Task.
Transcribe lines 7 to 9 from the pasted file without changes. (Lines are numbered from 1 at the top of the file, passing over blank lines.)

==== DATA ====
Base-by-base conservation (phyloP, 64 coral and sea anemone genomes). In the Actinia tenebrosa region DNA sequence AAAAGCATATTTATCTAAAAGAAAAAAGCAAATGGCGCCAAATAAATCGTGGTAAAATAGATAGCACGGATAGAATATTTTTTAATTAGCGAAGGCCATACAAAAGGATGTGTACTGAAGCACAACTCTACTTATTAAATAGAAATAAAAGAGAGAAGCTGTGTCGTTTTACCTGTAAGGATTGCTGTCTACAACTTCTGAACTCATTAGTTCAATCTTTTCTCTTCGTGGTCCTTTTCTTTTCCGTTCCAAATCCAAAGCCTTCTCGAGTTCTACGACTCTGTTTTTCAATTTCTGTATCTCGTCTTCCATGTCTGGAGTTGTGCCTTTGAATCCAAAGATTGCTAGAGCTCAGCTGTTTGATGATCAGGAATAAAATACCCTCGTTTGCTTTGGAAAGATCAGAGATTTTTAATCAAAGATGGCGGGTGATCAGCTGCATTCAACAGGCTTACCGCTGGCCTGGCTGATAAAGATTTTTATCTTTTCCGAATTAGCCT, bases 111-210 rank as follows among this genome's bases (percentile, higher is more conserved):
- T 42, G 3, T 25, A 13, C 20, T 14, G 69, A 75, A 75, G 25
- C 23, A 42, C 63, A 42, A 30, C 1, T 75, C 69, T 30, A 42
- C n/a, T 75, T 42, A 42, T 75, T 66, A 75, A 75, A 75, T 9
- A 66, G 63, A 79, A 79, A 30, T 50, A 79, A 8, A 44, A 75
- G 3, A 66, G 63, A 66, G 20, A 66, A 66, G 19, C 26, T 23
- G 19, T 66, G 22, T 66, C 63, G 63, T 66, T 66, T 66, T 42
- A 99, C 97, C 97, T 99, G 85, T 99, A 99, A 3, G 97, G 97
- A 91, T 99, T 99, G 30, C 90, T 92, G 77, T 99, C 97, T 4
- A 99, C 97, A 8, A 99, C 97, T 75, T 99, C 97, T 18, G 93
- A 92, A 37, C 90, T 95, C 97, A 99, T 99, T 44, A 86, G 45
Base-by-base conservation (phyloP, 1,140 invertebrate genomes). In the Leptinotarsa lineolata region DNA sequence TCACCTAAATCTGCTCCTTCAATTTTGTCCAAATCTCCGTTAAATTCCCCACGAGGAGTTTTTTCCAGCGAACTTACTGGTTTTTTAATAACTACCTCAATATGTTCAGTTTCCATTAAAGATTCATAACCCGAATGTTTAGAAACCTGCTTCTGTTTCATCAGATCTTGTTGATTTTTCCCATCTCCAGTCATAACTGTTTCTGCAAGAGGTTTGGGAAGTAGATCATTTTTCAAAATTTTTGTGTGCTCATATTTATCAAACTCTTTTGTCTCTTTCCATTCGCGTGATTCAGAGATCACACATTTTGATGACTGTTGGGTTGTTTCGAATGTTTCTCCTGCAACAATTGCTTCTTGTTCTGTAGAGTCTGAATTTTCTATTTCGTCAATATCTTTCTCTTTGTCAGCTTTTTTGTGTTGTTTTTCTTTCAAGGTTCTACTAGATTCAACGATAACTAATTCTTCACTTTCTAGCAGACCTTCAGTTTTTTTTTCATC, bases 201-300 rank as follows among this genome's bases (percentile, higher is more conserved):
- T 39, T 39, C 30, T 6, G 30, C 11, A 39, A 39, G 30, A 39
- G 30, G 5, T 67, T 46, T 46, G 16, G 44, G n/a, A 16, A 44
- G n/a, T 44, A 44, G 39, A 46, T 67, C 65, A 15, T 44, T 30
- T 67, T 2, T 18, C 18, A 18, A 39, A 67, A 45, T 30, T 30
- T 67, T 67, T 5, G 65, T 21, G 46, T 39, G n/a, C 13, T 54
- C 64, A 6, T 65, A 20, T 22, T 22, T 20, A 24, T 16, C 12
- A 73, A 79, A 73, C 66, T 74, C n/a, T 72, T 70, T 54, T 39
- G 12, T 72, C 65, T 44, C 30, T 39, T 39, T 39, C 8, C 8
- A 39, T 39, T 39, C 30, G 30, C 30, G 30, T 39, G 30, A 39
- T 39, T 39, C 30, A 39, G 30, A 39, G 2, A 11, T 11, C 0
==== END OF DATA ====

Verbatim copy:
- G 19, T 66, G 22, T 66, C 63, G 63, T 66, T 66, T 66, T 42
- A 99, C 97, C 97, T 99, G 85, T 99, A 99, A 3, G 97, G 97
- A 91, T 99, T 99, G 30, C 90, T 92, G 77, T 99, C 97, T 4